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NickRP

Traction control on AWD

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Can I use Fury ECU for traction control on a 4x4 vehicle? If so, are there any special aspects (incl. calibration) to consider?

Currently without traction control, there is wheelspin on all 4 wheels in 1st and 2nd gear.

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Yes of course it will be perfect for this, a basic out line is that each wheel will have a speed sensor and once calibrated 'slip' can be measured and then torque reduction applied.

You can use physical sensors or in later cars you can read the abs CAN information and use that.

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Actually, traditional wheel slip based traction control doesnt work with an AWD where all 4 wheels are spinning.  In high end motorsport they use Lidar/Radar or high speed GPS to get a more true ground speed but most of that is costly.

Maybe acceleration based launch control will be an easier option?

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2 hours ago, Adamw said:

Actually, traditional wheel slip based traction control doesnt work with an AWD where all 4 wheels are spinning.  In high end motorsport they use Lidar/Radar or high speed GPS to get a more true ground speed but most of that is costly.

Maybe acceleration based launch control will be an easier option?

Other ECU manufacturer use ROC to make a traction control. What I read it does work well. That would just need an additional axis option in a future release. 

I would like to have GPS function in the next gen Link Ecu. 

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Thanks for the replies.

Would it be possible to use high resolution GPS derived speed (available over CAN or as variable frequency) for traction control on Fury (or Thunder) ECU?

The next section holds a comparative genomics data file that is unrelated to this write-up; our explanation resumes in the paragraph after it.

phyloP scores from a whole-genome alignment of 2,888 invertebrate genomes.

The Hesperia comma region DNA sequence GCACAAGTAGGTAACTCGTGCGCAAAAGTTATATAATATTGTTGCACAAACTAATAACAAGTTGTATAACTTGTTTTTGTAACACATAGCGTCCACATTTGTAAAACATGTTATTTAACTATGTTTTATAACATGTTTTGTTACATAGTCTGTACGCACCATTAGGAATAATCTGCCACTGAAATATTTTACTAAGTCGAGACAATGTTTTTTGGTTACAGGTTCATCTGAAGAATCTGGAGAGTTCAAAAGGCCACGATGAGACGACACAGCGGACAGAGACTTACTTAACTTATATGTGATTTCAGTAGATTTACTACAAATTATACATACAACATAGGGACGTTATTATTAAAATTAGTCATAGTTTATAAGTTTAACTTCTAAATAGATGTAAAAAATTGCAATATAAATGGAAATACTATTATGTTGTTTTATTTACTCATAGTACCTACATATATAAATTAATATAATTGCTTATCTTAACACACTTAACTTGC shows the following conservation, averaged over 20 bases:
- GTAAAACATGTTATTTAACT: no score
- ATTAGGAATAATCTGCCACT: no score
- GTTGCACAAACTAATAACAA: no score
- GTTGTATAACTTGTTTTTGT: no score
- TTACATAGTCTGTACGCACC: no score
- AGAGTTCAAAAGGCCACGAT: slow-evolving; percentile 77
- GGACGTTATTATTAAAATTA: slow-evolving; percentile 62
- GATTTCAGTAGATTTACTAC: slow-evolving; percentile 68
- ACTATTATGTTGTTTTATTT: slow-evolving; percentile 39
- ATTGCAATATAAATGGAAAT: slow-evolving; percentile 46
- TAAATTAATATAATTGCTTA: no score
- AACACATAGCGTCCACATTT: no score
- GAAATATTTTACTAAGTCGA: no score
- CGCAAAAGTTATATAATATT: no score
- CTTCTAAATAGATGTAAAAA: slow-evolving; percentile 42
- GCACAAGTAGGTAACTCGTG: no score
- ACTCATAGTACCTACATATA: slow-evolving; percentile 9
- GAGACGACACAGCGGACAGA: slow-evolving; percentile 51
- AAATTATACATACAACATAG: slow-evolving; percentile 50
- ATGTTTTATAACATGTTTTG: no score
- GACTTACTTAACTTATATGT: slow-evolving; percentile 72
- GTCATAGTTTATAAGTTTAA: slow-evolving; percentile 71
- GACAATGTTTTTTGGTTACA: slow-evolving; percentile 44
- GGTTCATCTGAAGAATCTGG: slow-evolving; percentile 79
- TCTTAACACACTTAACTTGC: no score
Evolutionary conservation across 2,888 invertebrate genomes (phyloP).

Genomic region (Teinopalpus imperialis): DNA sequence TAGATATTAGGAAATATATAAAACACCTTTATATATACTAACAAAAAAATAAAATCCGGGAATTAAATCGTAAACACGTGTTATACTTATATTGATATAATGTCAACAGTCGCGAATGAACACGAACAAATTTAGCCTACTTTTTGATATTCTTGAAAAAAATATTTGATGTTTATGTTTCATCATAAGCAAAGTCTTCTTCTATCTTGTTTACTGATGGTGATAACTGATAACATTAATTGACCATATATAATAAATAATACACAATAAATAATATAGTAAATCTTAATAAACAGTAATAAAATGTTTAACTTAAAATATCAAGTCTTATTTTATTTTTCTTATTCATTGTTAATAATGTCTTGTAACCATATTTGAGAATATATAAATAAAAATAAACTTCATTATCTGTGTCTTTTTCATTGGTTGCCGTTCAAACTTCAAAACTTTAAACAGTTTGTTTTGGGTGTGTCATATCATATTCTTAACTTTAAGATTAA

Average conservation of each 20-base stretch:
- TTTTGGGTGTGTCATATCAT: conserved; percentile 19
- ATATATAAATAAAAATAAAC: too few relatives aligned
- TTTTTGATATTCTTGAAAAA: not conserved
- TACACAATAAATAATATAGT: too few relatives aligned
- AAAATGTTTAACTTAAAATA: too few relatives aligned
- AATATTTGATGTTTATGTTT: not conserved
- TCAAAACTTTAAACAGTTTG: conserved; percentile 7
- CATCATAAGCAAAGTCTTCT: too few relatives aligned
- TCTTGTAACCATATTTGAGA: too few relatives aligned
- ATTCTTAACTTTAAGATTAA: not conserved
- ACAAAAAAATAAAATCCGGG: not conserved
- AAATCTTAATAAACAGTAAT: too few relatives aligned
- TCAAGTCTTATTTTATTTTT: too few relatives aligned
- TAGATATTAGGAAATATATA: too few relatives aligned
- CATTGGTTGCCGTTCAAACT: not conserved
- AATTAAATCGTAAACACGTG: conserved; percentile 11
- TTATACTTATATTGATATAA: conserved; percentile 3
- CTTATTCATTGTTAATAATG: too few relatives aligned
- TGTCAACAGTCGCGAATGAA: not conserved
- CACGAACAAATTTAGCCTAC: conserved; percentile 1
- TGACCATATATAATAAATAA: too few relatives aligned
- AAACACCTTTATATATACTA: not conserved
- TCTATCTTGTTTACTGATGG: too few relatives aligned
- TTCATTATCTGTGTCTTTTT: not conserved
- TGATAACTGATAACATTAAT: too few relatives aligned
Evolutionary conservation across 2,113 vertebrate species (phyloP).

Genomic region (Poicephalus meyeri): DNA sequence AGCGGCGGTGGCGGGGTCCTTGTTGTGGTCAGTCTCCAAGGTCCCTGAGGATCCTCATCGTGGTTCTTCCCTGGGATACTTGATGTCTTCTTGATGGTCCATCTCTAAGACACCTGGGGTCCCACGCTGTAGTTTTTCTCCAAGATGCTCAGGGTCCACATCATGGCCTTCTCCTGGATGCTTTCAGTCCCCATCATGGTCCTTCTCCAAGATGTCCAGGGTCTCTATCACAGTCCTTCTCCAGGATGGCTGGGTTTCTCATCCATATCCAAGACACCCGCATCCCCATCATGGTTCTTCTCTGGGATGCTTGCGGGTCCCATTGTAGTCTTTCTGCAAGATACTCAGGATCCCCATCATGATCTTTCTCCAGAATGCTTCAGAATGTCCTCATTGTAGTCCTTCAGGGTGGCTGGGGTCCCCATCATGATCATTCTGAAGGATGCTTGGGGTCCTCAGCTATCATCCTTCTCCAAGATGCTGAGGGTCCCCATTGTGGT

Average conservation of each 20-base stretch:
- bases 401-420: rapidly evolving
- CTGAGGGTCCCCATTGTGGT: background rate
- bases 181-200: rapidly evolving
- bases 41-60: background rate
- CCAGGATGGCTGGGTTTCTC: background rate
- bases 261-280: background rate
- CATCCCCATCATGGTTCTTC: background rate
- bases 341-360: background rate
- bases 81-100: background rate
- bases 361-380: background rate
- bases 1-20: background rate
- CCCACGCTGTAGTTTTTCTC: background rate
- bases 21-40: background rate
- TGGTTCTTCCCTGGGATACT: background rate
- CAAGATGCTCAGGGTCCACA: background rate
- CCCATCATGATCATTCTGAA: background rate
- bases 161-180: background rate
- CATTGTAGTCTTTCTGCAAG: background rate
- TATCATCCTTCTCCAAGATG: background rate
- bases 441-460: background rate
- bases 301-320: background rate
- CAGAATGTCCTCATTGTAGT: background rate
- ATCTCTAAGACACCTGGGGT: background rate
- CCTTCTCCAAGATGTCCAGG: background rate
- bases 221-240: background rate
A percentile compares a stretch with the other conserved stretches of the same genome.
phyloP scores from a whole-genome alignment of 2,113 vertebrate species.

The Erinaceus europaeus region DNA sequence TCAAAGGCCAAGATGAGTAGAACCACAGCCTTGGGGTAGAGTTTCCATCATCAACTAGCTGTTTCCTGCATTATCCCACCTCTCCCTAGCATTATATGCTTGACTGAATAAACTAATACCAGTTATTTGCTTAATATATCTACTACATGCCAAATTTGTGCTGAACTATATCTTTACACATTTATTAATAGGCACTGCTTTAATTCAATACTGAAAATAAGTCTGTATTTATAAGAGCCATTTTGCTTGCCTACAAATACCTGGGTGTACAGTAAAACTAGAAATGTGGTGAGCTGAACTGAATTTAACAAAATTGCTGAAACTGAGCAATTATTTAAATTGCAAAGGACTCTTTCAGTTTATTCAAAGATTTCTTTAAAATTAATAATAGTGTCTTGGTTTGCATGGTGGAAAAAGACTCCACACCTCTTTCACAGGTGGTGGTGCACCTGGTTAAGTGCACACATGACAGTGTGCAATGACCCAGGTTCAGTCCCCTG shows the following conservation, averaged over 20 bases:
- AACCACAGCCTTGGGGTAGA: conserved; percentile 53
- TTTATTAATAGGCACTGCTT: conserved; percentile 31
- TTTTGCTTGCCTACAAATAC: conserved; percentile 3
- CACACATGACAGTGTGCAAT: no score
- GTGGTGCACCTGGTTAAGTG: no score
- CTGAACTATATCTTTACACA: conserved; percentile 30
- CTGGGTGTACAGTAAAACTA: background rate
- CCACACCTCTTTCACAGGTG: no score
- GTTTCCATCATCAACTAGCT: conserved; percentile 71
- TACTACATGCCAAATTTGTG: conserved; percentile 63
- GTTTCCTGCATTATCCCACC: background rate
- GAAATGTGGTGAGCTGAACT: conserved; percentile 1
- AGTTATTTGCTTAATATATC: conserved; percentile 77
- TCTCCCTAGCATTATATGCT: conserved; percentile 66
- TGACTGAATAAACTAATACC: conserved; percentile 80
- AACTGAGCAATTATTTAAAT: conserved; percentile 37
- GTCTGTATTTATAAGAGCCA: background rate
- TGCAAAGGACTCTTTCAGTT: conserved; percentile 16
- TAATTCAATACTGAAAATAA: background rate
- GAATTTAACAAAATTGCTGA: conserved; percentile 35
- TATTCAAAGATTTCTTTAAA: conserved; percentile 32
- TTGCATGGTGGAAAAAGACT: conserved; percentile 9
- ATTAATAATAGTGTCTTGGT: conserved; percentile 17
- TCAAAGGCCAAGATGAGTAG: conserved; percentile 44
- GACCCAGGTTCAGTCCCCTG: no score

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21 hours ago, mapper said:

Other ECU manufacturer use ROC to make a traction control. What I read it does work well. That would just need an additional axis option in a future release. 

I would like to have GPS function in the next gen Link Ecu. 

You can already put acceleration on the traction and launch table axes.  Is this not what you mean?

 

19 hours ago, NickRP said:

Thanks for the replies.

Would it be possible to use high resolution GPS derived speed (available over CAN or as variable frequency) for traction control on Fury (or Thunder) ECU?

GPS is ok for high speed traction control as it is can be quite accurate when moving (provided you have very good signal), but it is very poor at low speed, standing starts etc.  Since you were originally talking about "in 1st and 2nd gear", for decent results I suspect you would need one of the high-end units that incorporate accelerometers and other physics into their speed output calculation to overcome the large lag GPS normally inherits from standing start. 

Something like this would probably give better results:  http://www.gmheng.com/speed_sensor.php

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On 2/12/2018 at 10:51 AM, Adamw said:

You can already put acceleration on the traction and launch table axes.  Is this not what you mean?